Pride is probably the largest obstacle in the garden of our hearts. It prevents us from recognizing our rocks and tree stumps. It keeps us from even caring about God and what He desires to give us. Pride keeps us from honest reflection upon our lives and how we are neglecting the more important things in life. Pride tempts us to focus on the faults of those around us and to neglect an honest look at the plank in our own eye. Pride convinces us that we can address these issues a little later in life. 

My brothers and sisters in Christ, let us pray for humility today and decide to help God clear away one important inordinate attachment from our lives.

Second, in addition to removing obstacles, God desires to add good things to the soil. He is dedicated to mixing in plenty of nutrients. So, the Father has given us the sacred Scriptures, which when prayed with on a regular basis and reflected upon with other believers, enrich our lives 30, 60 and a hundredfold. The Lord adds to the mix the example and prayers of the saints. We can hardly overestimate the capacity of these great witnesses to encourage us in our efforts to live Christ-like lives since they are living Gospels for us to examine and imitate.  Finally, the Lord sends other people of deep faith into our lives at key moments who by their genuine care, intense love for God and encouragement help us to encounter Jesus and invite Him to reign in our hearts. Pick one of these nutrients that God uses that you have been neglecting and rededicate yourself to accepting this gift from the hand of the Lord.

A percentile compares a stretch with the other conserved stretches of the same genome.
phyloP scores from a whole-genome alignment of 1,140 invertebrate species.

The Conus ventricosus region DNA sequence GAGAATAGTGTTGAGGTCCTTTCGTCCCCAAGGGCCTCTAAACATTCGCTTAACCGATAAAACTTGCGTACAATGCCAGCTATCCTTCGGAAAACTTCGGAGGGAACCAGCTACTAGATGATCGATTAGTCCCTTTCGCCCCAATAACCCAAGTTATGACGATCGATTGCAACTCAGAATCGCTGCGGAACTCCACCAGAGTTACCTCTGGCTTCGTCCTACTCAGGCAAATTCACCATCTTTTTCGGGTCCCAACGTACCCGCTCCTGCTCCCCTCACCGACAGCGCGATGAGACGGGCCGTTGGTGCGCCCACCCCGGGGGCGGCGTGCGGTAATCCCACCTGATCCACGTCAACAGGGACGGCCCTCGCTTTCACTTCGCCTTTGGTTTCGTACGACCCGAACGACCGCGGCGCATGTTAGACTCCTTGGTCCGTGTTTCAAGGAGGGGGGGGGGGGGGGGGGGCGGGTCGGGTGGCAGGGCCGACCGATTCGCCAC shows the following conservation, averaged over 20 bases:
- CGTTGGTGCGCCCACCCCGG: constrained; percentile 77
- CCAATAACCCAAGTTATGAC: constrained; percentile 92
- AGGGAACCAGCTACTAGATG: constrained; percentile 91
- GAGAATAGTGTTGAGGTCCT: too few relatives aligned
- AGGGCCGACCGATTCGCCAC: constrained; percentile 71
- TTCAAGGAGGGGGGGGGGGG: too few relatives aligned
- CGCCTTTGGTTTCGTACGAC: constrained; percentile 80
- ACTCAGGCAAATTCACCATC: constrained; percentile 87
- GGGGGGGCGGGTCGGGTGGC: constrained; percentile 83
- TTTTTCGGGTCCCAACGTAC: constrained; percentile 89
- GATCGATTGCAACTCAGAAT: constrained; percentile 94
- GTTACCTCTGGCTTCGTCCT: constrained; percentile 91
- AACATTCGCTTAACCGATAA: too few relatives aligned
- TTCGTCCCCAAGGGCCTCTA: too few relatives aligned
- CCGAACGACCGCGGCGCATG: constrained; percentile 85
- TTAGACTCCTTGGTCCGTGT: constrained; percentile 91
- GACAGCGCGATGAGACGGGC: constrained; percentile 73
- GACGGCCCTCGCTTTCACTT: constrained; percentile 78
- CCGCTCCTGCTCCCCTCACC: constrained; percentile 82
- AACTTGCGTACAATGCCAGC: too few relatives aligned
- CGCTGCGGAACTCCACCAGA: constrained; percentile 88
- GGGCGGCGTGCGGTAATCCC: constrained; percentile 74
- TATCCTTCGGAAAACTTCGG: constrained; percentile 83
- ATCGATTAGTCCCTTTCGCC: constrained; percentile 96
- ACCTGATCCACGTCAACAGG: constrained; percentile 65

Finally, God pours down abundant rain upon the fields. The lush green, rolling hills of Ireland come to mind. We know that rain is absolutely essential for life, for an abundant harvest. The spring rains represent for me that aspect of the Father’s work where He goes over the top with His amazing goodness and love for us. God chooses to come to each one of us personally and attend to the specific needs of our hearts. For example, the Father and the Son pour the Holy Spirit into our hearts. God chooses to come and dwell in us, to make us temples of His Holy Spirit. That Spirit teaches us to pray and actually prays in us and through us. The Holy Spirit sets our hearts on fire with a love for God that is both life-giving and contagious. The Holy Spirit grants us courage to make tough changes in our lives, to stand up against persecution, and to bear witness to Christ and His Resurrection. 

The Holy Spirit bestows gifts that assist us as He propels us into the world to help others encounter Jesus Christ. In addition, God chooses to nourish us on our journey with His very self in the Eucharist, the great gift that He saved for His parting gift as He left for the cross. “I am the living bread that came down from heaven; whoever eats this bread will live forever; and the bread that I will give is my flesh for the life of the world” (Jn 6: 51).

Dear brothers and sisters in Christ, what kind of soil is your heart these days?

Home Page
To Sunday Gospel Reflections Index